Grinding With a Spice or Coffee Grinder
To a clean grinder that doesn't smell of coffee or spices, add1/4 cup millet or as much as the grinder will accommodate. Replace the lid and start the grinder. At first, there will be a high-pitched whining sound as the grains are ground. When it becomes less noisy, shake the grinder gently to make sure all the grains are being ground. Unplug the grinder and remove the lid. Shake out the millet flour into a fine-mesh sieve and sift. Return any coarse millet to the grinder and repeat the process until you have the desired amount you need.
Millet Chickpea Burger Recipe
This meatless burger gets a boost from aromatic spices, wholesome grain, sweet potatoes and good-for-you chickpeas (garbanzo beans) to make a filling meal with or without a bun.
Yield: 6 burgers
- 1 cup uncooked millet
- 2 cups vegetable broth
- 8 ounces peeled and roughly chopped sweet potato
- 1 medium quartered onion
- 3 cloves peeled garlic
- 1 (15-ounce) can drained chickpeas (garbanzo beans)
- 2 tablespoons extra-virgin olive oil
- 3 tablespoons chopped cilantro
- 1/4 cup chopped dried apricots
- 2 tablespoons chopped almonds
- 1 teaspoon turmeric
- 2 teaspoons cumin
- 2 teaspoons coriander
- 1/2 teaspoon ground ginger
- 1/8 teaspoon ground cinnamon
- 2 teaspoons salt
- 2 teaspoons Tabasco or to taste
- 1/3 cup plain breadcrumbs
- 3 large eggs
- 2 tablespoons neutral oil like canola or vegetable for pan frying
- 6 lightly toasted hamburger buns
- Sliced tomatoes
- Cilantro sprigs for garnish
- In a skillet over medium-high heat, dry roast the millet until golden brown. Remove millet and set aside.
- In a 1-quart saucepan, bring the vegetable broth to a boil and add the toasted millet. Cover, reduce heat and simmer for 15 minutes. Turn off the heat and let sit for 10 minutes. Uncover, fluff with a fork and transfer to a large mixing bowl to cool completely.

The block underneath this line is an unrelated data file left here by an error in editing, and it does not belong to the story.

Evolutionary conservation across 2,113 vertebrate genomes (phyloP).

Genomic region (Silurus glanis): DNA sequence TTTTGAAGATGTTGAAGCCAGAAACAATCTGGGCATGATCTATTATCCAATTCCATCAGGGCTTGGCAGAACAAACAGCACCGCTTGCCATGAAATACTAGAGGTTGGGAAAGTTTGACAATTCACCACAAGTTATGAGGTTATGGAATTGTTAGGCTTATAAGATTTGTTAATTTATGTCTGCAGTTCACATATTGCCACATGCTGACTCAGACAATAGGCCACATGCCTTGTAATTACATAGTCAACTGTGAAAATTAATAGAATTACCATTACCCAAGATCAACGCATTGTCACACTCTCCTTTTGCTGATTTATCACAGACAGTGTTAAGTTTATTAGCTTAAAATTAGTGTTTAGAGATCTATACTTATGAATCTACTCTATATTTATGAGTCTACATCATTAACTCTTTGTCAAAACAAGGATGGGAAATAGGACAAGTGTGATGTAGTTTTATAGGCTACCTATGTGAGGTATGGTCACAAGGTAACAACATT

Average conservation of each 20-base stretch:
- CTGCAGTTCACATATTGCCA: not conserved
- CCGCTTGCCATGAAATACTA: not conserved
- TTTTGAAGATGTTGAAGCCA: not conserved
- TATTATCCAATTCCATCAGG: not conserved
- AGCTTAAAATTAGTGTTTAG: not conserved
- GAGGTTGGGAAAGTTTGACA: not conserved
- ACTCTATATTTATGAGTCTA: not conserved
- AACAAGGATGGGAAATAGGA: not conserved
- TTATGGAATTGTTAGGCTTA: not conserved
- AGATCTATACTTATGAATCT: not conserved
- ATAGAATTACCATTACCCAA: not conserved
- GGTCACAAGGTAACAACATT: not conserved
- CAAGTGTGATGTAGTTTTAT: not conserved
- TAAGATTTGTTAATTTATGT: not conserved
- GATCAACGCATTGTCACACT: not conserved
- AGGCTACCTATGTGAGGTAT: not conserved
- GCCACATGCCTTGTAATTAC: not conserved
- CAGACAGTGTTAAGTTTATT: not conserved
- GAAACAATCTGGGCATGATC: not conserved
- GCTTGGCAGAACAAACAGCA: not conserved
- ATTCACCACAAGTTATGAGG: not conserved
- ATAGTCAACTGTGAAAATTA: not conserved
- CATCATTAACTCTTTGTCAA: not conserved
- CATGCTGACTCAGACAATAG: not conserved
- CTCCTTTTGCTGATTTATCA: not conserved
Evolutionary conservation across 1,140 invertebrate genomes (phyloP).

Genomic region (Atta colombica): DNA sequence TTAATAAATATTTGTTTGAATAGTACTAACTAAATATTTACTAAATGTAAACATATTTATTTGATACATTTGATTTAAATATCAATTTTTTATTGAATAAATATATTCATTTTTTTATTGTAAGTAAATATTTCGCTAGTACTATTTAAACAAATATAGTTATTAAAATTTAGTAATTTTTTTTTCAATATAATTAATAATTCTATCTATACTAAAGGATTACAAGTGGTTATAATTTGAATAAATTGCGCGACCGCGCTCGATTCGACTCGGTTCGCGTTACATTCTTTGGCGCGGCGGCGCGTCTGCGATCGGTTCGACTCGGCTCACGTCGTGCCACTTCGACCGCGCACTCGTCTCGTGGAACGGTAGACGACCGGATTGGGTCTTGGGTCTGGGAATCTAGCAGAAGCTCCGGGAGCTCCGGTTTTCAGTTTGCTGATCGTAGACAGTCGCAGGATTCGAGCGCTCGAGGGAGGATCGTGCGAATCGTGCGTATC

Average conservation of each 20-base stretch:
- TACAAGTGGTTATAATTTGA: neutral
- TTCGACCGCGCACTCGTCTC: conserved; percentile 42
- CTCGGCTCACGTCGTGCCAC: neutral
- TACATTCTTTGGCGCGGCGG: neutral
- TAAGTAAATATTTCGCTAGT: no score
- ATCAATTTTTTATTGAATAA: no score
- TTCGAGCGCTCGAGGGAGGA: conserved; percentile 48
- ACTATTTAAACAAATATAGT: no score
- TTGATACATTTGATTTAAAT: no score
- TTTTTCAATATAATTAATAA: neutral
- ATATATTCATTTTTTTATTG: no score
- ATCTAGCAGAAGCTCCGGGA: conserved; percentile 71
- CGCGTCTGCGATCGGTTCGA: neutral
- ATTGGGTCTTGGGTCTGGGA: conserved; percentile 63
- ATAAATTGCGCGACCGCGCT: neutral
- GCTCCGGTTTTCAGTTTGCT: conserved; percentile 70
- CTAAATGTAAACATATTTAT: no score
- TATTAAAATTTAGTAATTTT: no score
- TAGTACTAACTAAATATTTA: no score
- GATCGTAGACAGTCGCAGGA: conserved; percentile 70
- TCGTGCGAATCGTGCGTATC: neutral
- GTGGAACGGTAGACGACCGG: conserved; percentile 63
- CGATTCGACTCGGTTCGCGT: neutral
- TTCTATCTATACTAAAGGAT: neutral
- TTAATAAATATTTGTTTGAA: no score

- In a food processor, place the sweet potato, onion, garlic, and drained chickpeas and pulse until finely chopped.
- In a skillet over medium-high heat, cook the sweet potato-onion-garlic-chickpea mixture until soft, about 5 to 7 minutes. Add the chopped cilantro, apricots, almonds, turmeric, cumin, coriander, ginger, cinnamon, salt and the hot sauce. Cook for another 2 minutes. Remove from heat and let cool completely.
- Add the sweet potato-chickpea mixture from the skillet to the cooked millet in the bowl along with the breadcrumbs and eggs. Stir thoroughly to combine. Form into 6 patties, cover with plastic wrap and refrigerate for 4 hours to firm up.
- Heat 2 tablespoons neutral oil in a nonstick skillet over medium-high heat. Once the oil is hot but not smoking, add the patties and cook until brown and crispy, about 4 to 5 minutes per side. Turn the patties only once to keep them from falling apart.
- Serve the patties on optional toasted hamburger buns or as is with sliced red and yellow tomatoes and a sprig of cilantro. A side of green vegetables would go well with this dish.
Other Uses for Millet
Millet can be added to cookie dough or bread batter for extra crunch and used to thicken soups or eaten as a warm-grain salad. The health benefits and gluten-free properties of millet make it a good choice at any meal.